Prison(s), crime(s), and drug(s) have become so pervasive and so insidious it's now threatening to destroy the Hispanic community. Over the last decade, despite all efforts to the contrary, the problem has become progressively worse. Hispanics and African Americans are the major victims of crime, primarily victimized by other Hispanics or African Americans. The only solution to this problem, law enforcement tells us is harsher and longer prison sentences. Longer prison sentences do not deter crime.
L.A.C.E.O. has taken a non-traditional approach, and offers other alternatives instead of incarceration. We advocate for fairness in justice, contribute to the welfare of the elderly and shut in, act as a conduit for inmates/family through our community suporters, assist in job placement after release, beautify our community using art, un-muting the silenced voice, and most importantly, making a change for the better.
We are more that just an organization, we are the foundation to building a structure of Latino love, unity, and proper representation of Boriquen.
If you wish to know more or want to become a link in the chain of unity known as L.A.C.E.O. please contact Centro Pedro Claver , Julia Lopez, Executive Director 215-227-7111

Saturday, March 8, 2008

Juvenile Lifers for Justice Part II

What types of Community Service does JLJ(Juvenile Lifers for Justice) perform?
Members of JLJ are committed to several outgoing community outreach projects. Some of them are: (1) mentoring adjudicated youth from the Mitchell program at St. Gabriel's youth facility in making postive lifestyle changes. (2)Developing a youth crime prevention booklet that is based upon our collective life experiences. This is our warning to them about the consequences of a life of crime. (3) Participating with the Mural Arts program of Philadelphia in the creation of murals. (4) Being active in social justice forums with local university professors and students that deal with reforming the criminal justice system. (5) In addition, many of our members attend college and have esteemed jobs within the prison, such as: tutoring other prisoners, painting murals, translating for both non-English speaking inmates, and volunteering in programs that involve changing the prison and community.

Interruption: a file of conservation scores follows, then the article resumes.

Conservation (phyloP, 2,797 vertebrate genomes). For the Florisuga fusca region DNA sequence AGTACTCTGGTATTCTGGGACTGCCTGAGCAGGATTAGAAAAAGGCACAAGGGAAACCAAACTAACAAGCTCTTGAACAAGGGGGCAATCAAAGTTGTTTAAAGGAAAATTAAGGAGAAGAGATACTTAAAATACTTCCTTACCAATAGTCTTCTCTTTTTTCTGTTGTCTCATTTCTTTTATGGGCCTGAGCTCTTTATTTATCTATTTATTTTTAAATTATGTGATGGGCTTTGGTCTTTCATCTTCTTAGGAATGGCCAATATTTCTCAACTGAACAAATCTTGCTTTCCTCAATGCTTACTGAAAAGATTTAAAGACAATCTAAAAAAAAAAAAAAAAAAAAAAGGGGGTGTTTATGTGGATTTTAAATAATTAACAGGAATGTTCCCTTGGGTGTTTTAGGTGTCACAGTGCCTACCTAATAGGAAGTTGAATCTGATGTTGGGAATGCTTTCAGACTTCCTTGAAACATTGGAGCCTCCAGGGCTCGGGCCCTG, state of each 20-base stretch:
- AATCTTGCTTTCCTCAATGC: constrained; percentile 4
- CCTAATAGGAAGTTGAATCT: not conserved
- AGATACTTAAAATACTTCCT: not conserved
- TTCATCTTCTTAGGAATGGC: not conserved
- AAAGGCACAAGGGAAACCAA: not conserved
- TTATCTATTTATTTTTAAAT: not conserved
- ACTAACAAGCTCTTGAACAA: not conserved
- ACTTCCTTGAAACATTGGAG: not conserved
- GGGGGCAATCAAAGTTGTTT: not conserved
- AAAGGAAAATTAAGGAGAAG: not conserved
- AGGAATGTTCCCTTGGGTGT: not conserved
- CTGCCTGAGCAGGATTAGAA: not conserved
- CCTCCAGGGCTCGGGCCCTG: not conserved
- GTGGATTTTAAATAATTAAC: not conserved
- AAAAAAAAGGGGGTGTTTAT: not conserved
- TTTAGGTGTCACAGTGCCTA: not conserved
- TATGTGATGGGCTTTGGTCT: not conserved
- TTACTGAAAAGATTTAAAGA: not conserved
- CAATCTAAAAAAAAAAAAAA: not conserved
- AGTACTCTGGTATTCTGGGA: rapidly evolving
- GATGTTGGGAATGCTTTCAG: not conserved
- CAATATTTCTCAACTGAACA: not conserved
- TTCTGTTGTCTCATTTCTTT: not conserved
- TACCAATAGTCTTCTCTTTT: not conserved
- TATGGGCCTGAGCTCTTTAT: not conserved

Wednesday, January 30, 2008

"The Super Bowl Creed" by Chuck Zehring

The Super Bowl Creed
( A Pro Football Player's Prayer)
Yea though I walk through the valley of the
shadows of the billboards of corporate greed,
I shall fear no evil because the lord of competition is with me,
His tax-payer,subsidized, team manager,
doctor, and life-flight helicopter comfort me,